News | February 27, 2012

Medspira Debuts Breath Hold ES for Respiratory Motion Control in MRI and Oncology Applications

February 27, 2012 — Medspira introduced at the European Congress of Radiology (ECR) 2012 conference Breath Hold ES (extra sensitive) with ultra-precise breathing pattern visualization optimized for magnetic resonance imaging (MRI) exams as well as diagnostic imaging and radiation therapy (RT) procedures involving the lungs and upper abdomen.

Like the Breath Hold respiratory monitoring system, Breath Hold ES enables patients to self-monitor their breathing patterns based on biofeedback delivered by the device’s visual display. It registers respiratory motion in smaller increments than the original Breath Hold model for greater precision in breathing control. This is beneficial in abdominal and cardiac MRI exams, which can be significantly affected by breathing inconsistencies, and RT in both the planning and delivery stages. 

Greater patient breathing control leads to enhanced imaging precision for the development of RT treatment plans as well as a potentially more accurate targeting of desired treatment areas when delivering the therapy.

The Breath Hold ES registers breathing motion on its LED light display at levels ranging from 0.5 to 2 mm of chest movement.  In addition, it provides an enhanced signal between the technologist’s remote control and the patient Breath Hold unit to communicate through the protective bunkers that surround the equipment area, enabling technicians in the control room to follow the patient’s breathing motion in real time.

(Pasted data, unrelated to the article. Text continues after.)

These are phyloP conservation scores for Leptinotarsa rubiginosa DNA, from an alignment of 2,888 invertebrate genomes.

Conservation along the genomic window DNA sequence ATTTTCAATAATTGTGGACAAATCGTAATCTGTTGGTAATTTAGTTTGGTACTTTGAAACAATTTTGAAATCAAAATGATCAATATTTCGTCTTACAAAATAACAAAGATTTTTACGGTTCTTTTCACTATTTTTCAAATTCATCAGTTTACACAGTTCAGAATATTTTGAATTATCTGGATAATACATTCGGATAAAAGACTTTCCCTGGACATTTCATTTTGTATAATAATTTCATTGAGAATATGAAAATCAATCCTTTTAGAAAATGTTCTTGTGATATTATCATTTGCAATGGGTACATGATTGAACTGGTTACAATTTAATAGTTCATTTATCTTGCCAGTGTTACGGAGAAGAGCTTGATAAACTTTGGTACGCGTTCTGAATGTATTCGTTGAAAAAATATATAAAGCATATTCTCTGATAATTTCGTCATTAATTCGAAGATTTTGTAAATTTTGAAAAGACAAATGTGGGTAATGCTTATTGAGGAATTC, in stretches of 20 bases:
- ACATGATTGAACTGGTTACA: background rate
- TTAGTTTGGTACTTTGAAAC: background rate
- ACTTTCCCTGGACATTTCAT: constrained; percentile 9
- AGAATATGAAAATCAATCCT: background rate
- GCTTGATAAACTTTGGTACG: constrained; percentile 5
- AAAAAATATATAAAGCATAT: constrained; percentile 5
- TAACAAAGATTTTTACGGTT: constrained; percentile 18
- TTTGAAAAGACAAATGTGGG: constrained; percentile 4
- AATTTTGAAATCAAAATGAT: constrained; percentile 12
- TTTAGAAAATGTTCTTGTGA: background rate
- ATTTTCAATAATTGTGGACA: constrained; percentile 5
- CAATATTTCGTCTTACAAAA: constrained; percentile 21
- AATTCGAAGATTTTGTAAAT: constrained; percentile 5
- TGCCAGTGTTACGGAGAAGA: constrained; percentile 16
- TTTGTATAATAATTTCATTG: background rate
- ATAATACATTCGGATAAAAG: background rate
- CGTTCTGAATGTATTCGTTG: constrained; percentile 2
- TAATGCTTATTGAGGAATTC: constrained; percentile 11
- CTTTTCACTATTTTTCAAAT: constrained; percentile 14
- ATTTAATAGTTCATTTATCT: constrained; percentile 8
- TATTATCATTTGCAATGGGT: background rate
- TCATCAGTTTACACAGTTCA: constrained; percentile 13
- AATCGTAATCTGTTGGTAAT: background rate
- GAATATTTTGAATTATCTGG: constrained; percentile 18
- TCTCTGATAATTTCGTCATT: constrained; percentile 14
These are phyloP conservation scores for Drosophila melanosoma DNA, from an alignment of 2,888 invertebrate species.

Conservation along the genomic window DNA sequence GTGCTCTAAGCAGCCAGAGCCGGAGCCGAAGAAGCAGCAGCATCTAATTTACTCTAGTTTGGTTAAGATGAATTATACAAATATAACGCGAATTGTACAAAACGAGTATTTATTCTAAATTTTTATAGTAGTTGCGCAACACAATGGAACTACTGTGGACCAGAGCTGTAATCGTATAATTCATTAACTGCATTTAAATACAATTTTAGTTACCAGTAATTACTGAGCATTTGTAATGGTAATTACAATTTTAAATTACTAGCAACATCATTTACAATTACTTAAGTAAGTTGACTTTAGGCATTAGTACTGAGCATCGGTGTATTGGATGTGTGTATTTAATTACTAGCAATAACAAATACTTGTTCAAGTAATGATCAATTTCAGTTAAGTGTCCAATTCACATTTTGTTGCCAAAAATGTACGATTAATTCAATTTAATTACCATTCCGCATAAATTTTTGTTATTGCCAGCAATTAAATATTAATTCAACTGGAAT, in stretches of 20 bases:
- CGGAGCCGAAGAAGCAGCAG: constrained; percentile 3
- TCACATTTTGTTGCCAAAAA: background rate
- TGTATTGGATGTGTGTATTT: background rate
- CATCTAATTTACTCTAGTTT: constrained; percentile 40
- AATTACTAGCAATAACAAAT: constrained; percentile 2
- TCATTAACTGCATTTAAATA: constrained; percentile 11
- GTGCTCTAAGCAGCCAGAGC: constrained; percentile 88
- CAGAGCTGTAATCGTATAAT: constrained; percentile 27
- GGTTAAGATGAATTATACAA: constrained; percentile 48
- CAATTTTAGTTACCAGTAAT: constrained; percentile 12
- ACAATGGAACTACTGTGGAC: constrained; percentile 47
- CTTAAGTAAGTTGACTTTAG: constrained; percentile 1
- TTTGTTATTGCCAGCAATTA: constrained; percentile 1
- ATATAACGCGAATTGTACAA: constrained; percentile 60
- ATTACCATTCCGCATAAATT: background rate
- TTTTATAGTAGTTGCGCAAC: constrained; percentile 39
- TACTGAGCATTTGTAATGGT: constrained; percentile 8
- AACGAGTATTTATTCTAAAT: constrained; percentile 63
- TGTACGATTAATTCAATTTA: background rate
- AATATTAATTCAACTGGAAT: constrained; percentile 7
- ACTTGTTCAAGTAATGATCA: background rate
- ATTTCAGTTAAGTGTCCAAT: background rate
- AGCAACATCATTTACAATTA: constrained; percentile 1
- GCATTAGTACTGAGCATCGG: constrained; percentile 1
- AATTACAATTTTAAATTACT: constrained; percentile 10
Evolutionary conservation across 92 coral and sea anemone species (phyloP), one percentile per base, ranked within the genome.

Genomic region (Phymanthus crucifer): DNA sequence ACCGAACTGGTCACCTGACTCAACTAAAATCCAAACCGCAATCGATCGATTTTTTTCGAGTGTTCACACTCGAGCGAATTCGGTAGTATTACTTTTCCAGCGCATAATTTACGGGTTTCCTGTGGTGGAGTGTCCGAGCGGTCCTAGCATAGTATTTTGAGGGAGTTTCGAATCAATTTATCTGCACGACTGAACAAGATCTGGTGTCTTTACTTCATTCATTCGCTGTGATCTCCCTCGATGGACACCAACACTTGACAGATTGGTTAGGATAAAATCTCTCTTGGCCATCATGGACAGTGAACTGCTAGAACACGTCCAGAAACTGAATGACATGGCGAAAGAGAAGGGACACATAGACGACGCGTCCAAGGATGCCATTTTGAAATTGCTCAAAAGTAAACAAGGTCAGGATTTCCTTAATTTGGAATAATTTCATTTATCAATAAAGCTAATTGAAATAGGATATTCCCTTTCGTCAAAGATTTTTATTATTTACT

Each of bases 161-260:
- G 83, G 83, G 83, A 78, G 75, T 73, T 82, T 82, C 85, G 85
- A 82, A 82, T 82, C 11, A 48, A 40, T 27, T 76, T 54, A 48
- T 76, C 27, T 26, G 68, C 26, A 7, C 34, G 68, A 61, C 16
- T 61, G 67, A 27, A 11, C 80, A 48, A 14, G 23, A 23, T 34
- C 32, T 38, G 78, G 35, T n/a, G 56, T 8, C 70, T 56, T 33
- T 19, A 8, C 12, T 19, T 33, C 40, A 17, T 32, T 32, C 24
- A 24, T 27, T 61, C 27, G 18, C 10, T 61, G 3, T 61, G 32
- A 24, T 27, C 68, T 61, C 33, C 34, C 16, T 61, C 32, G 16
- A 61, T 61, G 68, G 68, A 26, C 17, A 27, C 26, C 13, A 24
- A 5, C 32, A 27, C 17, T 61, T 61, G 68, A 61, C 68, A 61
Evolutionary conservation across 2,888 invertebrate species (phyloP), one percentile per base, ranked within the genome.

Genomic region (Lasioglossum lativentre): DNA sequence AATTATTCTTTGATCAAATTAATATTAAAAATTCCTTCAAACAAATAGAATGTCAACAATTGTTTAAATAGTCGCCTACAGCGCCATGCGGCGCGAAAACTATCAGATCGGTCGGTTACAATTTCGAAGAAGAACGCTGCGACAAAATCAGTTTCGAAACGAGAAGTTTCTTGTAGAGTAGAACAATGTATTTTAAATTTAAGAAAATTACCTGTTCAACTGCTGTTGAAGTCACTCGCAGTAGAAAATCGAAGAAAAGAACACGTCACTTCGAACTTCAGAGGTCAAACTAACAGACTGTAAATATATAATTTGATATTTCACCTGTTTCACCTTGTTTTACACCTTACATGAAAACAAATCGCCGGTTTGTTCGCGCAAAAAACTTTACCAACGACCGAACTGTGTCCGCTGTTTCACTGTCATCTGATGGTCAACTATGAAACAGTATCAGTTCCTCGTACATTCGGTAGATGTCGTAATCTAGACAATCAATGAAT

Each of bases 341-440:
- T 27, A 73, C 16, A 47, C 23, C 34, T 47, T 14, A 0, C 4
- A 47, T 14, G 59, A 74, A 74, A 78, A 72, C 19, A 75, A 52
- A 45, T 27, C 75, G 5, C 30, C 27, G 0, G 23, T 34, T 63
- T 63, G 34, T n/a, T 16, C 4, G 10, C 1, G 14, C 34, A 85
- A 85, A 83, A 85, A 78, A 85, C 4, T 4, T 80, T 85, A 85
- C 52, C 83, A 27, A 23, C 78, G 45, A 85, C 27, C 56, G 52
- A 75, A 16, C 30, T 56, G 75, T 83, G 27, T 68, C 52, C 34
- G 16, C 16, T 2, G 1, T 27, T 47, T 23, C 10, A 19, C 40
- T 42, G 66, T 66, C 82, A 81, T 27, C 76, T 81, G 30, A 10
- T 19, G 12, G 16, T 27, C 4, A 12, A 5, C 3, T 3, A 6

“The impact of respiratory motion on lengthy abdominal and cardiac MRI exams has long been a frustrating problem that can significantly affect image quality,” comments Ryan Gruening, vice president of sales and marketing for Medspira.  “To compensate, one strategy has been to direct patients in the already intimidating MRI environment to attempt a series of long, unaided breath-holds.  As a result, these holds are often inaccurate and difficult for patients.  Another strategy has been to simply allow patients to free breathe and to attempt some degree of compensation when either processing or reading the image.”

Like other Breath Hold products, new Breath Hold ES combines an expandable bellows system and pressure sensitive transducer tube, which wraps around the patient’s chest or stomach to measure changes in abdominal girth due to patient respiration. For breath-hold monitoring, a reference point, typically either inhaling or exhaling, is selected.  After selection, the central monitor light communicates when patients have reached their respiratory target, while additional lights visually alert them if they stray from their desired hold position.  To support a reproducible shallow respiratory pattern, patients work to keep their breathing within a central group of lights. 

Since its introduction in 2009, the Breath Hold product line has already been adopted by numerous hospitals and other medical facilities worldwide. 

For more information: www.medspira.com

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